|GENERAL PLANNING MATTERS
- Documents needed to begin the field
work To assure efficient completion of the engagement, it
is important to get off to an efficient start. One way to do so is
to ascertain that the major documents are available upon entry,
eliminating the tendency to "drift" while waiting for
documents to be produced by the client.
- Specific dates It is helpful to
include specific dates that documents will be needed, when the
auditors will be present, etc., and communicate them to the client,
with a request that any variances be brought to the auditor's
attention far enough in advance to avoid losing time to
- Other client needs and concerns to be
addressed Many engagements extend beyond the traditional
GAAS opinion, to include, for example, consulting matters of an
ongoing nature. A clearly communicated understanding of these
matters enables the auditor to gather applicable information during
the course of the audit, allowing double use of the audit evidence
gathering time, increasing realization rates.
|SHIFT AS MUCH CLERICAL WORK AS
- A simple rule of audit efficiency is to shift
as much of the nonprofessional work as possible to the client. In
addition to selecting and refilling invoices, clients can prepare
schedules, reconcile accounts or perform clerical tasks, such as
stuffing confirmation envelopes.
|USE INTERIM PROCEDURES
- For most engagements (at least for some
account balances), the risk of material misstatements is
sufficiently low, so that interim procedures do not increase that
risk to an unacceptable level.
|DO THE HOUSEKEEPING FIRST
- Did you ever consider how much audit time is
spent in "housekeeping" activities? If you were not
required to perform those clean-up entries for the client, who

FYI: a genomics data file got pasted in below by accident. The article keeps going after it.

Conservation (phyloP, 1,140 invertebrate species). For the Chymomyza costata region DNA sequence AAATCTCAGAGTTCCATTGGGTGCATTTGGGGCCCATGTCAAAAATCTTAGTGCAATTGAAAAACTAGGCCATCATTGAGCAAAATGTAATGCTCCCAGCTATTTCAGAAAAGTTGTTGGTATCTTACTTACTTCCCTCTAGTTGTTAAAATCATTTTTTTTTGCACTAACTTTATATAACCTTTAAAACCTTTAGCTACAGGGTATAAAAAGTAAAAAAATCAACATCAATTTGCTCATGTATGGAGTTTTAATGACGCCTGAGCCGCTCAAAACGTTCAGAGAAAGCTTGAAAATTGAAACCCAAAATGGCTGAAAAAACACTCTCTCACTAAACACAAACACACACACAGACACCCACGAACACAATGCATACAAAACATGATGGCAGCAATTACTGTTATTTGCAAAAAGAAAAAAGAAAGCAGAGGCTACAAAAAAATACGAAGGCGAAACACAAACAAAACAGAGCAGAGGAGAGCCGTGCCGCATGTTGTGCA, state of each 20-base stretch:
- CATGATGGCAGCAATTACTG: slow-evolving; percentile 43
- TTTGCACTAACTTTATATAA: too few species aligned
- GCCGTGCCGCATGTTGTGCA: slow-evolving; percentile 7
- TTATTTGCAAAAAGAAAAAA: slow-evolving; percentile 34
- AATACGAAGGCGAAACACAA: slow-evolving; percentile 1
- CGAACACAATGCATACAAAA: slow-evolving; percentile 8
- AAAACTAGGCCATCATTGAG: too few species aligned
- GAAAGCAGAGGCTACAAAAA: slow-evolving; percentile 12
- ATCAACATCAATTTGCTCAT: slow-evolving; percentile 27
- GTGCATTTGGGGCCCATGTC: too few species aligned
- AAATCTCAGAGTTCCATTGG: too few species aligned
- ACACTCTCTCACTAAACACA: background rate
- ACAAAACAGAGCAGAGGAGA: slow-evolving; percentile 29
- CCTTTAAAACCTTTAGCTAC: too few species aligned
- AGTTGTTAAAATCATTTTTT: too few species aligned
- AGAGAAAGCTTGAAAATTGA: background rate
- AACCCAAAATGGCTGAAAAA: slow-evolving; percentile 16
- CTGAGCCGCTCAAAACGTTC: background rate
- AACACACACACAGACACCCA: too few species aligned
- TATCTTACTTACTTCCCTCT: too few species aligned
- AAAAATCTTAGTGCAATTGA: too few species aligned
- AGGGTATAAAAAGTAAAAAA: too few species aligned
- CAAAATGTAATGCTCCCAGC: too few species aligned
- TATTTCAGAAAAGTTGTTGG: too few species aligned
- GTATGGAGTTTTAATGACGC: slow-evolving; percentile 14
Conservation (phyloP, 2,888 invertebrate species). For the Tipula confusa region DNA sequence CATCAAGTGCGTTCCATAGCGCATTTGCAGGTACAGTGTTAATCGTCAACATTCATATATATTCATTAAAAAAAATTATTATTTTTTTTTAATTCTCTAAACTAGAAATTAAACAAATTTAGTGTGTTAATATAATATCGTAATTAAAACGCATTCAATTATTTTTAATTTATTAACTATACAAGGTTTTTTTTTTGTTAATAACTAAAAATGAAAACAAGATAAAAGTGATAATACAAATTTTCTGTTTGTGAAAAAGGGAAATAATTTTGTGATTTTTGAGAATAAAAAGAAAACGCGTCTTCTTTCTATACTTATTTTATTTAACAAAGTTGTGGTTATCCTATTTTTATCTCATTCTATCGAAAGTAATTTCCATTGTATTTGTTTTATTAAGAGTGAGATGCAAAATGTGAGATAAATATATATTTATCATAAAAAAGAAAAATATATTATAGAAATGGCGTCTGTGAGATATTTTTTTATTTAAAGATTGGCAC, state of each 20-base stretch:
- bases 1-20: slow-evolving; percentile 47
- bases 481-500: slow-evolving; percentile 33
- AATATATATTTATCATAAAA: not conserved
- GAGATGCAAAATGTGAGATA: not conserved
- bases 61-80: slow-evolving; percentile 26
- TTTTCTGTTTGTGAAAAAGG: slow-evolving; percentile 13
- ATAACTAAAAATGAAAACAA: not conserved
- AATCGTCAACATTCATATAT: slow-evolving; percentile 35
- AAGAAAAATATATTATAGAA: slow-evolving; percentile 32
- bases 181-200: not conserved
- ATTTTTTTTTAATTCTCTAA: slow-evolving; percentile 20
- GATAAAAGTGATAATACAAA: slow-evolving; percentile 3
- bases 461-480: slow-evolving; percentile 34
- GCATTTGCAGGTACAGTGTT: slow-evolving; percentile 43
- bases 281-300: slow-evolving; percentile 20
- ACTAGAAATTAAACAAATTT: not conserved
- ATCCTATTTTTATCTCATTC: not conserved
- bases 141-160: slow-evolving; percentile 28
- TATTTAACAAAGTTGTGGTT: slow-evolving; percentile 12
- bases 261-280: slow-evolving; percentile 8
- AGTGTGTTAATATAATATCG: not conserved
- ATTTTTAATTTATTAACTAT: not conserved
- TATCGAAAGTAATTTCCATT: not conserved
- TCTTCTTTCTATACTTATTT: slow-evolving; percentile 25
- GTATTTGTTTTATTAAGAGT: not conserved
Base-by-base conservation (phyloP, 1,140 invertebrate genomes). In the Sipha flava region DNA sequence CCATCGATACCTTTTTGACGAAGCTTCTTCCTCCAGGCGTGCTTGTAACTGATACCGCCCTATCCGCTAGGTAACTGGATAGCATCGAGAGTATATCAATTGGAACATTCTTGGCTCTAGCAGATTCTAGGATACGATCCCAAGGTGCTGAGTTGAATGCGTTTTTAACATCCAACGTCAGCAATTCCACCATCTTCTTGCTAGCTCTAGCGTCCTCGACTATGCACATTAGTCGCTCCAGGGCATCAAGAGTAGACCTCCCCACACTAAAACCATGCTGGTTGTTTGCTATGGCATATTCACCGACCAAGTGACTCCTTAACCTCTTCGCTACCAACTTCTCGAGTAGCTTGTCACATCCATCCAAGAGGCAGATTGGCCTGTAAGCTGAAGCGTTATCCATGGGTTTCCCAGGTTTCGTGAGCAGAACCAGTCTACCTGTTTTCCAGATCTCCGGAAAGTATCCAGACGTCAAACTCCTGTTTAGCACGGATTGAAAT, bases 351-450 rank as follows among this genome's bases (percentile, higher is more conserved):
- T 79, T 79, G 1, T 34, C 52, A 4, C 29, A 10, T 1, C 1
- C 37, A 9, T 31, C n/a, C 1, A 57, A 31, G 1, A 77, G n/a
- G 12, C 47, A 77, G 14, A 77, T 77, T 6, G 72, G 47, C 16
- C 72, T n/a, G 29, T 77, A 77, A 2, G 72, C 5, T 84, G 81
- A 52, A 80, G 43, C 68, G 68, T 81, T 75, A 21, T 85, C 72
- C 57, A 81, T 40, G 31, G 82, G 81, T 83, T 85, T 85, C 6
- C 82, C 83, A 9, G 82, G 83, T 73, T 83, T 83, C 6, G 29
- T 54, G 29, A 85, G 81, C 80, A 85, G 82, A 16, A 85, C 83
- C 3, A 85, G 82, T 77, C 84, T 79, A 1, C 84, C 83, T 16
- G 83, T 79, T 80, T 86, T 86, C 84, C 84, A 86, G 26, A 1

cannot produce a reasonably adjusted trial balance, by what
percentage would your adjusting entries decrease? Just consider them
part of an accounting service preparatory to the audit, rather than
a part of the audit. Consider yourself, during the performance of
these services, as the client's in-house accountant. Prepare
whatever schedules you need to support the adjustments required, but
remember, that now they are simply schedules, they are not
"audit working papers". "Schedules" can be
prepared more quickly than "audit working papers", since
they need only contain enough information to support an adjustment.
|HIT THE HARD STUFF EARLY
- Begin your audits with the most difficult/most
time consuming portion of the engagements. Starting with those areas
provides more time to effectively resolve problems that may arise,
including the need for consultation. And once those areas are done,
the rest of the engagement is downhill.
|AVOID THE "DILLY METHOD"
- How many of your audit work papers are produced
by the DILLY (Do It Like Last Year) method? Every working paper
prepared should add something to the body of audit evidence. No work
papers should be prepared just because they were prepared last year.
Every working paper should count for something because every working
paper costs money.
|GIVE UP ON BEING PERFECT
- Accept the fact that you live in a world full
of imperfection. One of the causes on inefficiency is the compulsion
some people have to be perfect, and do perfect work. While all of us realize that perfection is unattainable from a practical
standpoint, it is amazing that people frequently operate as if it
could be attained. Give yourself (and your staff) permission to
simply perform at a level of "excellence". It's much more
realistic, and its actually achievable.
|REVIEW THE WORK OF ASSISTANTS DAILY
- Many organization wait until the end of the
engagement to perform the initial (detailed) working paper review.
Reviewing the work of assistants daily (usually first thing every
morning) brings problems to the attention of the reviewer sooner in
the engagement, provides for correcting any working paper
deficiencies or gathering additional information required while the
information is still fresh in the preparer's mind, and perhaps
before the source documents have been refilled. In short, it eliminates
the need to "re-audit" an area entirely, providing for
|GET THE PAPERWORK DONE
- Sometimes the most difficult place to complete
a job is in your office. There are literally dozens of interruptions
- the telephone, the staff, the clients who drop in unannounced, the
perpetual crises that demand your undivided attention, and on and
on. The result is that the tasks that are frequently
interrupted require excessive time to complete, due to stopping and
restarting requiring that you get reoriented every time you start
again. One way to avoid this is simply to stay in the client's
office. Stay there and draft the report, prepare the tax return,
perform the final review; do it all there.